My book Tracing Your Family History Through Death Records was published in February 2013. This accompanying blog gives you a taster of what to expect in the book, some background about myself (the author) and the writing of the book. I hope you enjoy reading it! ~ Celia Heritage
A review of the book is available below.
Review in Who Do You Think You Are Magazine
I now have a new blog page to go with my brand new website! Please visit the following page to read my latest blog posts: http://www.heritagefamilyhistory.co.uk/blog/
Graveyards are always interesting places to explore, whether or not you are looking for your ancestors.It’s not just the older stones that are of interest either.
Today, my husband and I were out exploring the churchyard at Brough in Cumbria, when we came across this stone for Formula One driver Henry Clifford (Cliff) Allison.
Cliff was the son of Frank and Sarah Allison and the family ran a garage in Brough for many years. After his career finished Cliff continued to run the family garage for many years, later moving into the coach hire business. Frank Allision Coach Hire aka Grand Prix Coaches trades in Brough to this very day.
More about his Formula One career and the family can be found at the following sites:
Newspapers are, of course, one of our most important sources for accessing death records such as obituaries and inquest records. On Monday I was lucky enough to attend the official opening of the British Library Newsroom at St Pancras. Officially opened by the new Secretary of State, Sajid Javid, the evening also included a tour of the new reading room given by Stewart Gillies, Head of British Library Newspaper Services and a short talk by the BBC’s economics editor Robert Peston.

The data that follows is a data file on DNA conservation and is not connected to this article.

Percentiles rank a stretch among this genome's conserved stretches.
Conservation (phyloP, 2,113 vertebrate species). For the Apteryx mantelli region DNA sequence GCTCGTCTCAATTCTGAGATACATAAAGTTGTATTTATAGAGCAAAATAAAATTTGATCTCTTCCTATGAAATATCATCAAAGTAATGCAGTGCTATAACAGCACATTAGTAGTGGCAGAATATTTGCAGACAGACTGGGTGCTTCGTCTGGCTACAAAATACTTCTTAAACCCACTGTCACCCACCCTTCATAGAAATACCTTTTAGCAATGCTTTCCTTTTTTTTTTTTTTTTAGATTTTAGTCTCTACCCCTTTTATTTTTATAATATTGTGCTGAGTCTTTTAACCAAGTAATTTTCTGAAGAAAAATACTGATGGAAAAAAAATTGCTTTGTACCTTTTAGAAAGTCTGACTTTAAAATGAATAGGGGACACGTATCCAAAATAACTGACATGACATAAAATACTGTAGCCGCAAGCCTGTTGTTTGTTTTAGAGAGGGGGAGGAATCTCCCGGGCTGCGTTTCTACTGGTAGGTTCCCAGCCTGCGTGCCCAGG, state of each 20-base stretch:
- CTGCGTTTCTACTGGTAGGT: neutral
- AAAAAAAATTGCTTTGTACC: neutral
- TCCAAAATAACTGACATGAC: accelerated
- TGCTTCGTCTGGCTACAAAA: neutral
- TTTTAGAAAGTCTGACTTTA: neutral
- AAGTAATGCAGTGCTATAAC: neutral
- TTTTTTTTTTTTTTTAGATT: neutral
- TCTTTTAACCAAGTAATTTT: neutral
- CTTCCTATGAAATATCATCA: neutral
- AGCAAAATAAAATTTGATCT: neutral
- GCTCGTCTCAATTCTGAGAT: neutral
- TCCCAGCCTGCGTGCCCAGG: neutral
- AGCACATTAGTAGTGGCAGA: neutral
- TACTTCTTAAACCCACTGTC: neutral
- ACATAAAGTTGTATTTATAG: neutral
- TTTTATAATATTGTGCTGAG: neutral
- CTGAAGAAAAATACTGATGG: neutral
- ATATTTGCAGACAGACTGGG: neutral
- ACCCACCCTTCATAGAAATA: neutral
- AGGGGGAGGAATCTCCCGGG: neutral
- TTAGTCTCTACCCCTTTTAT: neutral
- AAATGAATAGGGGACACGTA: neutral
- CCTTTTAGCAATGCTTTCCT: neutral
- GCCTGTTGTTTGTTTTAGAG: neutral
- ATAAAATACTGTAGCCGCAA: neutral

The Newsroom replaces the previous newspaper library at Colindale in North London which closed in November. Facilities in the new reading room appear to be first class. All original newspapers are now stored safely in a purpose built storage facility in Boston Spa, Yorkshire in order to preserve their life. Newspapers were not designed to last forever and many times after reading an original paper at Colindale I noticed that flakes of paper would remain on the desk after the newspaper had been returned. Therefore access to a large proportion of historic national and local newspapers is now provided either digitally or via one of 40 state-of-the art microfilm readers in the Newsroom. Many readers will be familiar with the British Newspaper Archive website which is also available on-line at home for those who subscribe and via findmypast. The site is freely available to use in the Newsroom and, although a growing database, already contains millions of pages of newspapers. Use of Optical Character Recognition software (OCR) in tandem with a search engine makes fishing trips for names, places and subjects now a viable possibility turning up items that would never have been found before because so few newspapers were indexed.